Provider Patient Relationships

Mamas on Bedrest: Which do you Prefer-A Male or Female Health Care Provider?

July 15th, 2013

Mamas on Bedrest which do you prefer, a male or female health care provider?

One of my colleagues sent me an article from Africa Review in which they describe the conundrum for the pregnant Ugandan women; Travel some 30 Km and pay a fee (30 Km is approximately 48 miles and most Ugandan women have no means of transportation and no money!) to see a female healthcare provider, or see a “male midwife” who is responsible for the care of your entire village and has some training in prenatal care.

For most Ugandan women, there is no choice. While they may feel uncomfortable and amoral undressing and being examined by a man who is not their husband, by having no money and no means of transportation to a larger medical center with female practitioners, the choice is made for them-they are “seen” and examined by “the man”.

“There are things that can only be told to a woman, not a man,” explains one woman.

Many women share her sentiment. Some women continue to seek out Traditional Birth Attendants (TBAs) for their prenatal care and deliveries despite the fact that the TBAs have been banned by the government and their care comes with great physical risk due to limited resources. Other women resigned, see the male midwife. While some women have found the male midwives to be very gentle and compassionate, most women are still mortified to have a gynecological examination and be seen so intimately by a man who is not their husband.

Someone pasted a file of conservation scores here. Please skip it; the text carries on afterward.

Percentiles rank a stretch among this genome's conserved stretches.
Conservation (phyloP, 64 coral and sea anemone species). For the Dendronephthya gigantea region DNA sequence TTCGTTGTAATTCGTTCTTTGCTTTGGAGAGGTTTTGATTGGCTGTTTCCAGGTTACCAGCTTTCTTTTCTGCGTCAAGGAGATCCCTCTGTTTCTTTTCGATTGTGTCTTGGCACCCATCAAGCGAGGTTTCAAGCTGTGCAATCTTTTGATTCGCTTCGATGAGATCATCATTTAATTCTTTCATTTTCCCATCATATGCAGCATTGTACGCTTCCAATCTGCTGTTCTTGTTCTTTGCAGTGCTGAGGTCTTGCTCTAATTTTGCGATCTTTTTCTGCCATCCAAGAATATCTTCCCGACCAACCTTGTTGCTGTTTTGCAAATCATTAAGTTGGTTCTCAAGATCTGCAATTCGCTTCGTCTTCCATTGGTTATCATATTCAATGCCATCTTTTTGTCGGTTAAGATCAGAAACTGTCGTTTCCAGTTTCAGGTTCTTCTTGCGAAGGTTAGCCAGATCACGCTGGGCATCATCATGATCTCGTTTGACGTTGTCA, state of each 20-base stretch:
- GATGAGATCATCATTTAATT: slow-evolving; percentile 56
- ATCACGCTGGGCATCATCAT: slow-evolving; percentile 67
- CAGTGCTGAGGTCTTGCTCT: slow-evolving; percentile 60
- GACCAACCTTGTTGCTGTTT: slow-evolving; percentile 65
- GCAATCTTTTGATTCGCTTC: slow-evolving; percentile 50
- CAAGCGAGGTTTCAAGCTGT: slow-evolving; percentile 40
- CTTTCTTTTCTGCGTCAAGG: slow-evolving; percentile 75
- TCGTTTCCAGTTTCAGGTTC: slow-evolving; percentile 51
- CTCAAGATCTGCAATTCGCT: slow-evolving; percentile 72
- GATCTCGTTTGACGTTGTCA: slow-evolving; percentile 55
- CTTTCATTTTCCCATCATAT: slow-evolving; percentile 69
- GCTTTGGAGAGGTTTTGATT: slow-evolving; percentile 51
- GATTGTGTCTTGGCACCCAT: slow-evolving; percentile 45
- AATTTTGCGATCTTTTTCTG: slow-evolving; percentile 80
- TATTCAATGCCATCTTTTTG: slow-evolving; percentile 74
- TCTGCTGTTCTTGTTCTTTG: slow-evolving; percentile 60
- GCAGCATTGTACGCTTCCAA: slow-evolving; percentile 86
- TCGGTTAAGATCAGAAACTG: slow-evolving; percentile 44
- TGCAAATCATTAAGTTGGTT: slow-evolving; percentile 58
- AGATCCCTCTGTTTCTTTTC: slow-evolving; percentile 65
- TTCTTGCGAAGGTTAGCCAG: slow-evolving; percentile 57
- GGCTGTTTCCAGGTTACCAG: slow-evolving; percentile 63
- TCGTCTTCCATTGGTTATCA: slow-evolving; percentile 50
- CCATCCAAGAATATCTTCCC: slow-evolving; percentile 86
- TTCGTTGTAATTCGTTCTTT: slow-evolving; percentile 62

Mamas on Bedrest, Which do you prefer-A male or female practitioner? Why? Does it really matter to you? Have you found one gender more compassionate than the other?

In light of all of the changes going on in health care, and in an effort to make the high risk pregnancy/bed rest experience better (less sterile, more compassionate, less stressful) please share your preferences and experiences with us in the comments section below. We’ll share your views (and how we’ll use them to make changes within the healthcare system) in our Video Wednesday Post!





Mamas on Bedrest: 5 Characteristics of a Great Healthcare Provider

October 17th, 2011

My OB, Dr. Karen Swenson, is on the cover of the October issue of AustinFit Magazine. She has been named President of the Medical staff of the Seton Healthcare Family (the large network of hospitals here in Austin) and will assume her role over some 2800 physicians starting in January 2012. She is the first woman to hold this position. She is also very fit, exercising every day and this is what lead, in part to her cover story.